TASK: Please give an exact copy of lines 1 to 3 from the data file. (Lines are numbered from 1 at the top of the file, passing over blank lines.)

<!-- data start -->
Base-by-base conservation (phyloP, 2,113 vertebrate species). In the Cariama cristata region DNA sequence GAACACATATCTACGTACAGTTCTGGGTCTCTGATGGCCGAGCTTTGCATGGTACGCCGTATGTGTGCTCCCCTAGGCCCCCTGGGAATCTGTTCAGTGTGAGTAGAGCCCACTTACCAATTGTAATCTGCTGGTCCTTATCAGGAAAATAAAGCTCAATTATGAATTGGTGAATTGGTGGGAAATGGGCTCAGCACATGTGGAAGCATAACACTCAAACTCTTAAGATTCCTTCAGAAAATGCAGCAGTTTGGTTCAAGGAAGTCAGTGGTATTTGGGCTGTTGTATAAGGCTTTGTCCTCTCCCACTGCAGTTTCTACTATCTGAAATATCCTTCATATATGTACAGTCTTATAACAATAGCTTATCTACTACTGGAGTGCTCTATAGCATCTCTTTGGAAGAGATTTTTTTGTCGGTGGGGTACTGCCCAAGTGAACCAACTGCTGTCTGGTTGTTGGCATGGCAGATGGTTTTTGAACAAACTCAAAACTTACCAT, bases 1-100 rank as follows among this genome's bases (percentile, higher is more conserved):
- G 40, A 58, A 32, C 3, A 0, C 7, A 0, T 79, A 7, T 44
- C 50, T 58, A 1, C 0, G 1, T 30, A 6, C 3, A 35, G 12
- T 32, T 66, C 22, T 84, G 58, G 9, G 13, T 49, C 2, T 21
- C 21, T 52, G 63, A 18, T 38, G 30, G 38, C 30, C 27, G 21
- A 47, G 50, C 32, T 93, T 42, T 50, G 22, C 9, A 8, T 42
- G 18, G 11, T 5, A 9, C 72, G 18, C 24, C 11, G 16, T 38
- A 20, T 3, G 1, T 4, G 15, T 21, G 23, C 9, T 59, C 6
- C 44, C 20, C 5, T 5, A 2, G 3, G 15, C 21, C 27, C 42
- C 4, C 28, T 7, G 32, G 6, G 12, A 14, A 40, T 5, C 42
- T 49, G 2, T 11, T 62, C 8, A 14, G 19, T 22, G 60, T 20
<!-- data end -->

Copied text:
Base-by-base conservation (phyloP, 2,113 vertebrate species). In the Cariama cristata region DNA sequence GAACACATATCTACGTACAGTTCTGGGTCTCTGATGGCCGAGCTTTGCATGGTACGCCGTATGTGTGCTCCCCTAGGCCCCCTGGGAATCTGTTCAGTGTGAGTAGAGCCCACTTACCAATTGTAATCTGCTGGTCCTTATCAGGAAAATAAAGCTCAATTATGAATTGGTGAATTGGTGGGAAATGGGCTCAGCACATGTGGAAGCATAACACTCAAACTCTTAAGATTCCTTCAGAAAATGCAGCAGTTTGGTTCAAGGAAGTCAGTGGTATTTGGGCTGTTGTATAAGGCTTTGTCCTCTCCCACTGCAGTTTCTACTATCTGAAATATCCTTCATATATGTACAGTCTTATAACAATAGCTTATCTACTACTGGAGTGCTCTATAGCATCTCTTTGGAAGAGATTTTTTTGTCGGTGGGGTACTGCCCAAGTGAACCAACTGCTGTCTGGTTGTTGGCATGGCAGATGGTTTTTGAACAAACTCAAAACTTACCAT, bases 1-100 rank as follows among this genome's bases (percentile, higher is more conserved):
- G 40, A 58, A 32, C 3, A 0, C 7, A 0, T 79, A 7, T 44
- C 50, T 58, A 1, C 0, G 1, T 30, A 6, C 3, A 35, G 12